Carey let Lila out in front of the church and parked the car. Stands of people were grouped outside, enjoying a last minute cigarette or conversation before the sermon commenced. At once Lila noticed the body language of the crowd seemed odd. As Carey sauntered to join her, her sense of unease increased. A chill traveled her spine and she glanced down at the front of her dress to be sure she hadn’t missed fastening a button. There was very little that could be more embarrassing than to blithely walk up to the entire congregation with one’s bodice exposed. No, her buttons were all in place. The sense that something was out of place remained with her although she couldn’t put her finger on what it was. She glanced at Carey. His fly was zipped. Diana Scherr said something to Nancy Marx behind her hand. Nancy tittered and flipped her hair. Both women cut their eyes at Lila then turned away. Something was definitely wrong.
Before Lila could catch anyone’s attention to ask what was going on the final bells rang, signaling the service was about to begin. Carey extended his arm, Lila laid a gloved hand on his sleeve and together they entered the sanctuary through the rear doors and made their way to their usual pew.
(stuff – Lila finds out in the ladies room)
Once the full impact of the gossip struck Lila and the horror of it sank in, she fervently prayed to the Good Lord Almighty God that this horrible lie and terrible injustice be undone post-haste. She pleaded, reminding Him of her faithful tithing and church attendance. She humbly reminded Him of the many bandages she’d rolled for the lepers in Bangladesh, the dolls she’d made for orphans in Appalachia, and how she always baked cookies for the ladies aide society luncheons even when Claudia Jennings called her at the last minute. Despair set in and she realized God was unlikely to work a miracle of such magnitude for the Glungers. In truth Lila doubted such a miracle was possible.
Lila’s practical side kicked in and
Lila studied her reflection in the bevel-edged mirror in the ladies’ lounge. The war paint she’d so joyfully applied this morning had made her feel younger when she gazed at her likeness at home but now it made her feel dirty. She definitely was wearing too much makeup for a woman of her age and station. Lila used her handkerchief to scrub off the mascara and rouge. Once she’d removed the offending decoration, she powdered her face and re-applied her lipstick. It was time to paste a smile on and move forward. If nothing else, Lila Glunger had backbone. She allowed herself one tiny shiver of fear before stepping out of the relative safety of the lounge and facing the outside world.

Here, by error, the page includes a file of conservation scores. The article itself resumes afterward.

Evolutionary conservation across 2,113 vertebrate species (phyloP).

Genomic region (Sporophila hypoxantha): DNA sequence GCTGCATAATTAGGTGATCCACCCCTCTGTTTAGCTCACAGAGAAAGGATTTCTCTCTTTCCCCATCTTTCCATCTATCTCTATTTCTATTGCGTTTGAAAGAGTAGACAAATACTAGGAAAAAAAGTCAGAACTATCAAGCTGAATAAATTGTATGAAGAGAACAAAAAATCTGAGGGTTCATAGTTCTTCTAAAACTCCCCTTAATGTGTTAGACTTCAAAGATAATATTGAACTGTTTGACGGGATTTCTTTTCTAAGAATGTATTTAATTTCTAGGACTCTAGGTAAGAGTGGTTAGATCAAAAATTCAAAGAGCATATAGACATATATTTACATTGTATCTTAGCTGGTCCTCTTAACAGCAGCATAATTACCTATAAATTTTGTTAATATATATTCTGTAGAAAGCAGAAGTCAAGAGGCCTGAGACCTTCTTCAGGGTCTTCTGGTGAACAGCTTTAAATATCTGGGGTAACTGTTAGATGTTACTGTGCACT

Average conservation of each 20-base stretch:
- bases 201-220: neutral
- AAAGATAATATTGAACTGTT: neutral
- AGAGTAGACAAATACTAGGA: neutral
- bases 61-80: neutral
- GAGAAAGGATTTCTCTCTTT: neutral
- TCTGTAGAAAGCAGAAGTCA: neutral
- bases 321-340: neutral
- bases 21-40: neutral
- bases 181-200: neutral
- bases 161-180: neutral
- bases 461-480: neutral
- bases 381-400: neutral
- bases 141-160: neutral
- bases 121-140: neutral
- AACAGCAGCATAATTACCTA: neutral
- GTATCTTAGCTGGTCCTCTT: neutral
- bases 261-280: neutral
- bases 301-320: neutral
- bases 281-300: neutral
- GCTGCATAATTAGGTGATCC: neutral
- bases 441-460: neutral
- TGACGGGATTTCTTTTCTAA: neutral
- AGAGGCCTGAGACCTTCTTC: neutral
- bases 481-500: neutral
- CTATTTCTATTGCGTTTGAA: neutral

Horrified, she grappled with the reality that the family’s standing in the community was forever lost and she sought to seat blame. Lila’s internal accuser flipped through a virtual Rolodex of blurry community faces until one face snapped crisply into focus – her husband’s. This entire fiasco was Carey’s fault. If he had driven Lydia to Junior Achievement in the first place none of this would have happened.
[expand on this]
Carey trudged to the parking lot to retrieve the car. Where just an hour before he’d felt on top of the world, now his chest felt heavy. He had a sinking feeling it would be a long time before Lila would permit such intimacies again --- if ever.
It’s a well-established fact that letting a wild horse out of its corral is easier than recapturing it. So it is with gossip, true or not. The not-so-well-meaning ladies who so eagerly spread the word of Lydia’s scandalous marriage were just as uninspired to douse the wildfire once it took hold. Within a week there were whispers of a possible pregnancy.
Despite the total and complete absence of Dwayne Wiggins’ presence at the Glunger house or any evidence suggesting that Lydia had moved or was preparing to move away from home, people continued to cling to the belief that what they’d heard over the back fence post was true.
Lila called and canceled her and Carey’s reservations at two of the local Labor Day soirees; she simply couldn’t bear going out in public under the current circumstances. Carey tried to joke with Lila about the situation.
“The whole thing will blow over in a week or two, sweetheart. No one with any sense can swallow this falderal, Lila. Lydia’s still going out on dates, for God’s sake!”
Carey Allen Glunger, don’t you patronize me. This is a serious situation. We’ll be blackballed for certain. All my hard work… the parties I’ve given, the work I’ve put in at church – why, I’ve worked my fingers to the bone bringing this family’s standing up to what it is. And you’ve ruined it, ruined it I say, all because you were too cheap to drive our daughter to her meetings. You’ve brought shame upon my head. I can never go out in public again. You caused this mess; you’d better clean it up!”
Carey was relegated to the guest bedroom until “the situation,” as Lila now referred to it, was corrected.
“I don’t care if you’re still sleeping there in your retirement.”
Mr. Glunger had no doubt Lila meant every word she said. The guest bedroom was a nice enough space, but he had no intention to be denied the charms he’d worked so hard to earn. He had to formulate a plan.